Yipes! It’s been almost two weeks since I’ve posted an update to this blog. I’ve been crazy busy with stuff, and with catching up on sleep, and with getting woken up at four in the morning by my cats. In any case, today I will be looking at a couple of recent projects from someone who I regard as one of the most talented creators currently working in the comic book biz: Steve Mannion.
It was in the pages of Captain America: Sentinel of Liberty #10, a very bizarre, funny, offbeat issue published in 1999, that I first discovered Steve’s amazing art. Subsequently, he has worked on Batman, the revival of Tales from the Crypt published by Papercutz, and a number of creator-owned projects. Over the past 14 years, I’ve watched Steve grow in leaps & bounds as an artist. He has such an amazingly funny, sexy style to his work. It’s reminiscent of the classic art from the EC Comics titles of the 1950s.
One of Steve’s signature characters is Fearless Dawn, his sexy yet sweet, ass-kicking, pistol-packing, goofball heroine. Two of Steve’s most recent books featuring the character are Fearless Dawn in Outer Space, published by Asylum Press, and Fearless Dawn: Hard Times, which he self-published through a Kickstarter fundraiser.
Over the last several years, Steve has been experimenting with pencil-only pieces. He tried out this style on some beautiful commission pieces which can be viewed on Comic Art Fans. This has culminated in his amazing work on Fearless Dawn in Outer Space. The entire book is shot from his pencils, and it looks absolutely stunning.
Dawn’s long time nemesis, the nutty Nazi femme fatale known as Helga Von Krause, has relocated to the Moon with her army of fascist zombies. This, of course, sets Dawn off, and she is jumping at the chance to rocket into space and kick some kraut caboose. Dawn’s boss, the Chief, isn’t exactly thrilled at the idea of his most impulsive agent going off half-cocked on a personal vendetta, and tries to ground her. Meanwhile, Helga and her forces discover that living on the Moon isn’t all it’s cracked up to be. After a series of shenanigans, Helga & Co return to Earth, where they encounter Doctor Wigglestein, a super-scientist with more than a few loose screws who is breeding dinosaurs on a tropical island.
(At this point the story is continued in Fearless Dawn: Jurassic Jungle Boogie Nights, but I don’t have a copy of that one. Hopefully at some point in the future Steve will collect it and the other recent Fearless Dawn specials into a trade paperback.)
Skipping forward, we come to the just-published Fearless Dawn: Hard Times. The art on this one was even more amazing. It’s great to see Steve continue to experiment with and evolve his style. His work here is somewhat akin to Wally Wood meets Geof Darrow. The change in the atmosphere of the art definitely suits the story. Dawn’s beloved pet pug has been dog-napped by Helga and her forces. Dawn, who has a tendency to overreact to everything, shifts into a fatalistic grim & gritty mode, and is ready to go out in a gun-slinging blaze of glory in order to take down Helga once and for all.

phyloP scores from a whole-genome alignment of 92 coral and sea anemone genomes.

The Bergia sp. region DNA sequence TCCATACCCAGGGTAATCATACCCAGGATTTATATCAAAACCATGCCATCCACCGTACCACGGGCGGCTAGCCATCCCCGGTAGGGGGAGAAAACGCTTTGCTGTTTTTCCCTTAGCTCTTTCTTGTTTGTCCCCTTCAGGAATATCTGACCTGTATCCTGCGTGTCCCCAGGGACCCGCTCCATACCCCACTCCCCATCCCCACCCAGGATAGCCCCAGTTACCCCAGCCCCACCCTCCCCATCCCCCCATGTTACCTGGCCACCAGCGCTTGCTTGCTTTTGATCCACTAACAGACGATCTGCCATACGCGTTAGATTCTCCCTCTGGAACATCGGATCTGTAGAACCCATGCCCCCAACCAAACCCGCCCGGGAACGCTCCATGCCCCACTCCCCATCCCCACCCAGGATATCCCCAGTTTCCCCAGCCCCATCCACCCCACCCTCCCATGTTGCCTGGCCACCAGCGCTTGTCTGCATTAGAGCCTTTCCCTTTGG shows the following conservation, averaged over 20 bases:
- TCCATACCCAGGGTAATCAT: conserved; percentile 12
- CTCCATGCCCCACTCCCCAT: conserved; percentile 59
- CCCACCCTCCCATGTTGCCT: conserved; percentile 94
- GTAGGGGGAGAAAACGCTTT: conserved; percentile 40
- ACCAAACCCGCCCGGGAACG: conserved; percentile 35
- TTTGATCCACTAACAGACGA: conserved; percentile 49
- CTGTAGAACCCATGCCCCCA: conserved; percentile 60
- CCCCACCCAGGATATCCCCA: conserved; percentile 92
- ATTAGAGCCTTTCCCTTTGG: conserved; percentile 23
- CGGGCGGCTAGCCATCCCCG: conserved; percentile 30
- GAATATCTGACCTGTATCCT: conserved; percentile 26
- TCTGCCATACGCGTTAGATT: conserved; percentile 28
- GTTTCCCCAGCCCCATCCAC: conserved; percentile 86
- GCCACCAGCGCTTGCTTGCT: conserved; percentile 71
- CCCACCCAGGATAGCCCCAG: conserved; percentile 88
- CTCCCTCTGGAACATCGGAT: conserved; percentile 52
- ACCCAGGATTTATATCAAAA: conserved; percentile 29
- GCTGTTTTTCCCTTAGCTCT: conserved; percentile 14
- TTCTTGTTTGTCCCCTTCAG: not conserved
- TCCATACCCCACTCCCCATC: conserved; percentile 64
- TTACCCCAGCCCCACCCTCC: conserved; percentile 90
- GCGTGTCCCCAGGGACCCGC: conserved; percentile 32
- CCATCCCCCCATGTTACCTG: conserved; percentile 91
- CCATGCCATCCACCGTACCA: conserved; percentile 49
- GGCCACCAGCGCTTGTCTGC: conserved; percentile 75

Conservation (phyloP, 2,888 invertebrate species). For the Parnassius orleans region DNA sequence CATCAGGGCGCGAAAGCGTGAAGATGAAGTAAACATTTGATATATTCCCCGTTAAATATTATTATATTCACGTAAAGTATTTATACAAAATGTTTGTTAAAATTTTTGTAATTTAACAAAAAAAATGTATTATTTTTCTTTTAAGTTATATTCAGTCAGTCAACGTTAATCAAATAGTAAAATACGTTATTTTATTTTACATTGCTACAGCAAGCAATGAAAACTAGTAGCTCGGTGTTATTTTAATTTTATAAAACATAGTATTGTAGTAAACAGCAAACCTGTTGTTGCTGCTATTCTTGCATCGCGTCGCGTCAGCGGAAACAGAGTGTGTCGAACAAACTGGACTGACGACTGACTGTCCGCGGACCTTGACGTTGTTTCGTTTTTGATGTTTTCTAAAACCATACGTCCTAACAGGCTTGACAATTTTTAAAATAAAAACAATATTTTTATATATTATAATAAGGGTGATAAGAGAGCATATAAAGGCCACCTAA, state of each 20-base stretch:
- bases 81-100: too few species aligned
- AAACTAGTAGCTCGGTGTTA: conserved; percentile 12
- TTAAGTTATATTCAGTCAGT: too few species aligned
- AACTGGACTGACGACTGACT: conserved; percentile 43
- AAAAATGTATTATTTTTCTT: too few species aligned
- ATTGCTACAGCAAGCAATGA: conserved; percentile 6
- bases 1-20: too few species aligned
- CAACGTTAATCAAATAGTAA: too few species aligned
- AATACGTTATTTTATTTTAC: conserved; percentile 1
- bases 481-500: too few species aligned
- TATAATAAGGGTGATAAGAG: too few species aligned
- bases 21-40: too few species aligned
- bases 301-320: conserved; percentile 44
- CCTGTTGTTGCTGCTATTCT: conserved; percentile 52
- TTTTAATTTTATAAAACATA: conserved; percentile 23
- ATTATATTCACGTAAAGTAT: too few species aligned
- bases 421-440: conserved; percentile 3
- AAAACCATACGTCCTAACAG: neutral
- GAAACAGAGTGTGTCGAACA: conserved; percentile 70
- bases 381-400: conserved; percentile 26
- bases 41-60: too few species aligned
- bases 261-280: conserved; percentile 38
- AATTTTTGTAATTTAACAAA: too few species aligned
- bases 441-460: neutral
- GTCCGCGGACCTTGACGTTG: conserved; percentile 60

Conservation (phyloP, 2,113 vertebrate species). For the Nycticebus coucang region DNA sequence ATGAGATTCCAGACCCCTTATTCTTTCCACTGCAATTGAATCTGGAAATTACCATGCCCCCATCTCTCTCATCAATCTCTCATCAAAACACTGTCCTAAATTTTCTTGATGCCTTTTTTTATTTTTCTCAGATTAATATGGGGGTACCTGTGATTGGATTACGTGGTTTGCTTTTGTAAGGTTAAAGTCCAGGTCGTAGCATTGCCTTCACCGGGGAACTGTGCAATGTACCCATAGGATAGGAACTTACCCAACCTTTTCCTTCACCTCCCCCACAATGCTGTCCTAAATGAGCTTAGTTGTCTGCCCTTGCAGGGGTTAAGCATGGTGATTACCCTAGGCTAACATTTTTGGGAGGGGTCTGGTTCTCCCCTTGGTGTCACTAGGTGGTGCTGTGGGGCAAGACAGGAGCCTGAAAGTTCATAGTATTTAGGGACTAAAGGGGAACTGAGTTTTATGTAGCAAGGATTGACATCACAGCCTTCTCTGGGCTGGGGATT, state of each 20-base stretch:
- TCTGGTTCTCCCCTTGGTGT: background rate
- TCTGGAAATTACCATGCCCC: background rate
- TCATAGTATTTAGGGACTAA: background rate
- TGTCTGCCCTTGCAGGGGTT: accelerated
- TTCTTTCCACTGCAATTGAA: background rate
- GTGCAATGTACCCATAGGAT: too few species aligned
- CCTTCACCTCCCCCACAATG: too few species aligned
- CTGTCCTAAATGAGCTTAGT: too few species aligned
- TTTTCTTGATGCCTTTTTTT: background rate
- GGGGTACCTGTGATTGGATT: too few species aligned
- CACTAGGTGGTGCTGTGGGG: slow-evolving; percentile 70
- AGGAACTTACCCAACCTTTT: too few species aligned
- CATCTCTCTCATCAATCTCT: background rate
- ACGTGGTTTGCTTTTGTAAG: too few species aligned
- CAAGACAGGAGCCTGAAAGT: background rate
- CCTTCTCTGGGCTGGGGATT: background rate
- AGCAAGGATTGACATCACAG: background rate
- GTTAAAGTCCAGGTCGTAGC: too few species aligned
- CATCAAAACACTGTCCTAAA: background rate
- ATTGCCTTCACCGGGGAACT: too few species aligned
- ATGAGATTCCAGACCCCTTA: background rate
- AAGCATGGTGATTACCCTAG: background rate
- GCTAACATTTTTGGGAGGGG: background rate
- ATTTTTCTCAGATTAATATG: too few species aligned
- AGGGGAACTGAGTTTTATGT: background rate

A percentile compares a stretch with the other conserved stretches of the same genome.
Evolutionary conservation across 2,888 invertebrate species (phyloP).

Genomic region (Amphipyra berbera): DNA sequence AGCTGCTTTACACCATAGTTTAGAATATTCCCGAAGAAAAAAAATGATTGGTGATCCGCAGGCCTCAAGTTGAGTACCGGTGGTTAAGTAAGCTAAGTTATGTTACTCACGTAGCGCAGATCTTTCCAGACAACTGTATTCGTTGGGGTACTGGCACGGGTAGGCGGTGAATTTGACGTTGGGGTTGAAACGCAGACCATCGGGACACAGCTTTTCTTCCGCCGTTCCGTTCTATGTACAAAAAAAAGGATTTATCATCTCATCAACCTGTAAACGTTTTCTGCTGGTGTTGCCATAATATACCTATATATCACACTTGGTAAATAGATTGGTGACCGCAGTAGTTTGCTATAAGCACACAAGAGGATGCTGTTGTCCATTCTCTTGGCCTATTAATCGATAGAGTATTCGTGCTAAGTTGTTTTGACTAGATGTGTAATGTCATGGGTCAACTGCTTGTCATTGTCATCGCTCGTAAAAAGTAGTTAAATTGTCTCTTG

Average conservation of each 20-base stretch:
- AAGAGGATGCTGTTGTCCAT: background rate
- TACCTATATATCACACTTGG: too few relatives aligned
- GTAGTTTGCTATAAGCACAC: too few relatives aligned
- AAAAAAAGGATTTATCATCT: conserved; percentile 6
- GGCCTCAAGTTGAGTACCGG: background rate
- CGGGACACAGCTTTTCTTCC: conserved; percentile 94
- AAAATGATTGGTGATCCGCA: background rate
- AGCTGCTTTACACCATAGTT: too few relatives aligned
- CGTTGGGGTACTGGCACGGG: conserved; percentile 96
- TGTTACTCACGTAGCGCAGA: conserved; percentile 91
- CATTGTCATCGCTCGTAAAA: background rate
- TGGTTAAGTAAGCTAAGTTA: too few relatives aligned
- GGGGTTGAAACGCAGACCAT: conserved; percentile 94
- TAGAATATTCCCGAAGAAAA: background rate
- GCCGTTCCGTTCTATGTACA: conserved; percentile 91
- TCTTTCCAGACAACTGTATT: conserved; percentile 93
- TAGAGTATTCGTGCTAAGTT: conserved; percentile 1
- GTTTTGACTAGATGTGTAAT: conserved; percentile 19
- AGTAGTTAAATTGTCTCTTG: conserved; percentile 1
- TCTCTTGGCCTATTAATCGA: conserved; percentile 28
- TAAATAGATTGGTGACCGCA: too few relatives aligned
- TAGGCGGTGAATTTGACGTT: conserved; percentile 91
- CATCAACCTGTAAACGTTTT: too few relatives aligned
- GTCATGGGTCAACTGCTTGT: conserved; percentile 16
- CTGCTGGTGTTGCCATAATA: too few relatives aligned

Story-wise, Steve goes in an interesting direction with Hard Times. In previous Fearless Dawn stories, his plots and continuity were, I will admit, somewhat sketchy, serving mainly to help link together a series of hysterical gags and good girl artwork. That never really bothered me, because it was obvious that Steve’s main goal was to have fun drawing some cool, funny stories that the reader enjoyed, and he was very successful at that. With Hard Times, though, there is more of an emphasis on establishing links back to previous stories and the developing of ongoing subplots. Steve even takes Helga, who previously was pretty much a send-up of the “Ilsa, She-Wolf of the SS” type bad girl of pulp fiction and grindhouse flicks, and he begins to develop a back-story for her. I’m really interested in seeing where all of this goes.
And I guess that ties in with another aspect of Steve’s artwork that I really like. He draws very beautiful women, but his artwork never comes across as sexist or demeaning. Steve often renders his women with curvy physiques, so that they look rather more like burlesque performers than, say, porn stars. I would not be at all surprised to learn that Steve was a fan of Bettie Page. Even a character like Helga Von Krause, who has very fetishistic overtones, is both played her for laughs and written with a real take-no-prisoners attitude.
Speaking of Helga, a couple of years ago I commented to Steve that I thought his character, if she existed in real life, would be exactly the kind of gal that Sandra Bullock’s sleazy ex-husband Jesse James would go for. Steve laughed, and responded that Helga would break him in half. Hmmm, yeah, I could see that happening!
If you are not familiar with Steve Mannion, I highly recommend checking out his work. You can see what he’s currently up to on his blog, and back issues of his comic books are available at the Indy Planet website.